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The Felonious Marine Dealer

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The Felonious Marine Dealer

Post by Karen on Sat 22 Jan 2011 - 12:14

CONVICTION OF A RECEIVER.

At the London County Sessions on Tuesday, before Mr. Warry, Q.C., Mary Ann Miller, married, who resided and carried on the business of a marine store dealer at Waterloo-town, Mile-end, surrendered to her bail to answer a charge of receiving feloniously from a boy, a large quantity of string, well knowing it to have been stolen, of the value of 1 pound 16s., the property of Messrs. Brown and Eagle, wool merchants, from their Leman-street branch, Whitechapel. The defendant pleaded not guilty.
Mr. Purcell, who appeared for the prosecution, said the facts were very simple. The prosecutors had in their employ a lad named Moore as office-boy, at a salary of 10s. a week, and in consequence of their having since the commencement of the year missed large quantities of string, suspicions were aroused against him. On the 7th of March Thomas Rodwell, chief foreman, and R. Burrell were passing the defendant's premises when they observed in the window a lot of string exposed for sale, which by a peculiar knot in it they at once recognised as the property of their employers. Rodwell went in and asked the price of it, and after some haggling the prisoner sold him some at 2 1/2d. per pound, its value being about 6d. per pound. Detective-inspector Reid and Sergeant Cumner, of the H division, were then communicated with, and when taxed with his crime the office-boy confessed to stealing the string, and in the witness-box said that he commenced his pilferings in January. The defendant, when taken into custody, had in her possession many pounds of string, which was valued at the sum mentioned and identified by the prosecutors as their property, and when confronted with the lad from whom she had bought it at a penny per pound, denied the offence and called him a silly boy for saying anything about it. The evidence conclusively proved her guilty, and the jury found her guilty.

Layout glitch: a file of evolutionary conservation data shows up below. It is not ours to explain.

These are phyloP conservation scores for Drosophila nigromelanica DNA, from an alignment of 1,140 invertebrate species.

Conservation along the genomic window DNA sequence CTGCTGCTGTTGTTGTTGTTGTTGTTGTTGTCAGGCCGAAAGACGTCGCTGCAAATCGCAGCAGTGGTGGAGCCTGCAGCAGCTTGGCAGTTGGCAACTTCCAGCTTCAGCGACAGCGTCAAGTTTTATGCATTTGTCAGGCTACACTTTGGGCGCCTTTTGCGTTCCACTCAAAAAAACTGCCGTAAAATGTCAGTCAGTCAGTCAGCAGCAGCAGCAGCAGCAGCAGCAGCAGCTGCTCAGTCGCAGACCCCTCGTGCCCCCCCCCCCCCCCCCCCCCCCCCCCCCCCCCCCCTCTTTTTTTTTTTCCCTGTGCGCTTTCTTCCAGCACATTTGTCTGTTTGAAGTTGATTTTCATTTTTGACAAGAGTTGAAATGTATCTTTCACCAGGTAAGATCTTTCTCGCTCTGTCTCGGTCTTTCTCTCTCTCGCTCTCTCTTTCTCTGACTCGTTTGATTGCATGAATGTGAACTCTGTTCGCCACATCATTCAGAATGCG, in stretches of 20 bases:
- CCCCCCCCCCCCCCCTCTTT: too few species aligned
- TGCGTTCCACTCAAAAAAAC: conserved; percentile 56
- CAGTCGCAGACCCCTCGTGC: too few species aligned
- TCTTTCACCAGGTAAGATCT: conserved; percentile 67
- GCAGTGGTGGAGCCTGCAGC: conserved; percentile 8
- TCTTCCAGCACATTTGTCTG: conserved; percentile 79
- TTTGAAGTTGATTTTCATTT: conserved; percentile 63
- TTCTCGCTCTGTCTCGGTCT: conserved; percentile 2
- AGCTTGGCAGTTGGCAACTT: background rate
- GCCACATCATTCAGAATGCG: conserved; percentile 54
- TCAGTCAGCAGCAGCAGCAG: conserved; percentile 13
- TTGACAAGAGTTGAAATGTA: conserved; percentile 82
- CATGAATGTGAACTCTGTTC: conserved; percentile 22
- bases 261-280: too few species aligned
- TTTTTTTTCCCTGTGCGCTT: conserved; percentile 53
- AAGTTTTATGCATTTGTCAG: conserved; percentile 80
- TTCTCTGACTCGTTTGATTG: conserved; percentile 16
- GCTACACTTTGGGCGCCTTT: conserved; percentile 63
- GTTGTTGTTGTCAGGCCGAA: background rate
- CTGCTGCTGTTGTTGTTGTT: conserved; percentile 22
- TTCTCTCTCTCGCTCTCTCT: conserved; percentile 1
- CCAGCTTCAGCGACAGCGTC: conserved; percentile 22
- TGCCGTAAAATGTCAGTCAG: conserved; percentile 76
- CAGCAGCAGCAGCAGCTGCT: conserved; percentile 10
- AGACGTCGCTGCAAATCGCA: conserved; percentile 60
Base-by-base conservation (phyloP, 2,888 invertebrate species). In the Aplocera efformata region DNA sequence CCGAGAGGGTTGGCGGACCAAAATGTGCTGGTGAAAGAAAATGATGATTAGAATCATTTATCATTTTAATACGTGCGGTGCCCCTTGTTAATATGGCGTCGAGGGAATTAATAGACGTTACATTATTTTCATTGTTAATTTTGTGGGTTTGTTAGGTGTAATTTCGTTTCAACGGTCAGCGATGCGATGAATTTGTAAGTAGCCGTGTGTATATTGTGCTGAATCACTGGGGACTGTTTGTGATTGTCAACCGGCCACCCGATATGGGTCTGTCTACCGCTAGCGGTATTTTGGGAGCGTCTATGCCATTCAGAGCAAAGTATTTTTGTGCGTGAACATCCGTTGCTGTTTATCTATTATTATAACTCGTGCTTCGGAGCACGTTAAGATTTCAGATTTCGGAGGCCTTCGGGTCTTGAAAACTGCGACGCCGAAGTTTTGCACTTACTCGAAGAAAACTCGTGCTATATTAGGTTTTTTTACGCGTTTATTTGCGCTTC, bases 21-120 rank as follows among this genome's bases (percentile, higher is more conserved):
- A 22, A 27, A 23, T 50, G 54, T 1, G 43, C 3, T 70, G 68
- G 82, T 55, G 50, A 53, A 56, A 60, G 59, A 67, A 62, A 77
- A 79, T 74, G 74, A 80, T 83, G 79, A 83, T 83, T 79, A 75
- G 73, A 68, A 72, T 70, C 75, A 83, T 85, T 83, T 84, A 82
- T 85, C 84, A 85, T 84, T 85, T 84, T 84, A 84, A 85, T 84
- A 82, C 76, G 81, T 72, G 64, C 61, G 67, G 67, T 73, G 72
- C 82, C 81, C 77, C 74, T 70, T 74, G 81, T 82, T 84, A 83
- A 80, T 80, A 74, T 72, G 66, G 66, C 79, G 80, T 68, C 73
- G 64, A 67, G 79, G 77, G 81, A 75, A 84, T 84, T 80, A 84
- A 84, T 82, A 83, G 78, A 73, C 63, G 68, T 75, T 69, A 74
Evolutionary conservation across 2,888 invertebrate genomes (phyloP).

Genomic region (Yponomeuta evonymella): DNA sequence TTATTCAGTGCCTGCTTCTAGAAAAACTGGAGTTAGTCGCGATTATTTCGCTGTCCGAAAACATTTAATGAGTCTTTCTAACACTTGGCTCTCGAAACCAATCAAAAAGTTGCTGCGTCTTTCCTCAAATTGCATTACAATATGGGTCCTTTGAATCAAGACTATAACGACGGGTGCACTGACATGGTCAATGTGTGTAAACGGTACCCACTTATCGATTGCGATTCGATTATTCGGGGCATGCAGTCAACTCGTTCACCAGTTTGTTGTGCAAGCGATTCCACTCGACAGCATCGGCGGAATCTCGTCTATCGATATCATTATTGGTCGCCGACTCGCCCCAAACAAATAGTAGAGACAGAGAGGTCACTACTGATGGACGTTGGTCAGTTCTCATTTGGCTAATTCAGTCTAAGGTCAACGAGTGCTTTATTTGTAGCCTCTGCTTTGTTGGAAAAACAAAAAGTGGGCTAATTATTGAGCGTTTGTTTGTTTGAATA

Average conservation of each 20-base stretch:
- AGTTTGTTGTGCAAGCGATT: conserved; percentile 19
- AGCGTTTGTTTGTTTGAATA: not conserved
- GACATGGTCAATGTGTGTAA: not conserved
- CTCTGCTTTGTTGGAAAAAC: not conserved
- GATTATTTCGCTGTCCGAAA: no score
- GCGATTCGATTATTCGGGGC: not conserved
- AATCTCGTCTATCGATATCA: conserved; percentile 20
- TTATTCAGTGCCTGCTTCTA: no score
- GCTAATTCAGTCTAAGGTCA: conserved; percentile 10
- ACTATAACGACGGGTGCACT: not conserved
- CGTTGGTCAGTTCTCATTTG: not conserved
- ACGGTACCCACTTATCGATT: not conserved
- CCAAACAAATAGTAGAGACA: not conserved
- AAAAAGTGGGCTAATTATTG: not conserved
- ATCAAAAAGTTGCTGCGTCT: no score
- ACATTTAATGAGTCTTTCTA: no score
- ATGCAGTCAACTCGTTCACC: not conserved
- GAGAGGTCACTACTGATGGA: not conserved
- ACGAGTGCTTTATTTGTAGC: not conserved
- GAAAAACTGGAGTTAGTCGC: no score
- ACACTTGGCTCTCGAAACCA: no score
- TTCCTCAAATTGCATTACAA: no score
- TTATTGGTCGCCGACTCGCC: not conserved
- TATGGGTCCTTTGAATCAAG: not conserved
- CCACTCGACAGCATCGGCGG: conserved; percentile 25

Inspector Reid said the prisoner had never before been convicted, and her husband, who was a respectable man, had given the police every facility.
The learned Chairman said no one in their senses would buy string of a boy worth 6d. or 7d. per lb. for a penny per lb. without knowing that it must have been dishonestly come by. It was an old and true saying that "If there were no receivers there would be no thieves," and the defendant must have an exemplary punishment. He then ordered her to be imprisoned and kept to hard labour for 12 calendar months. The prisoner was removed to the cells protesting her innocence.

Source: The Putney and Wandsworth Borough News, Saturday April 5, 1890, Page 7

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Karen Trenouth
Author of: "Epiphany of the Whitechapel Murders"
Author of: "Jack the Ripper: The Satanic Team"
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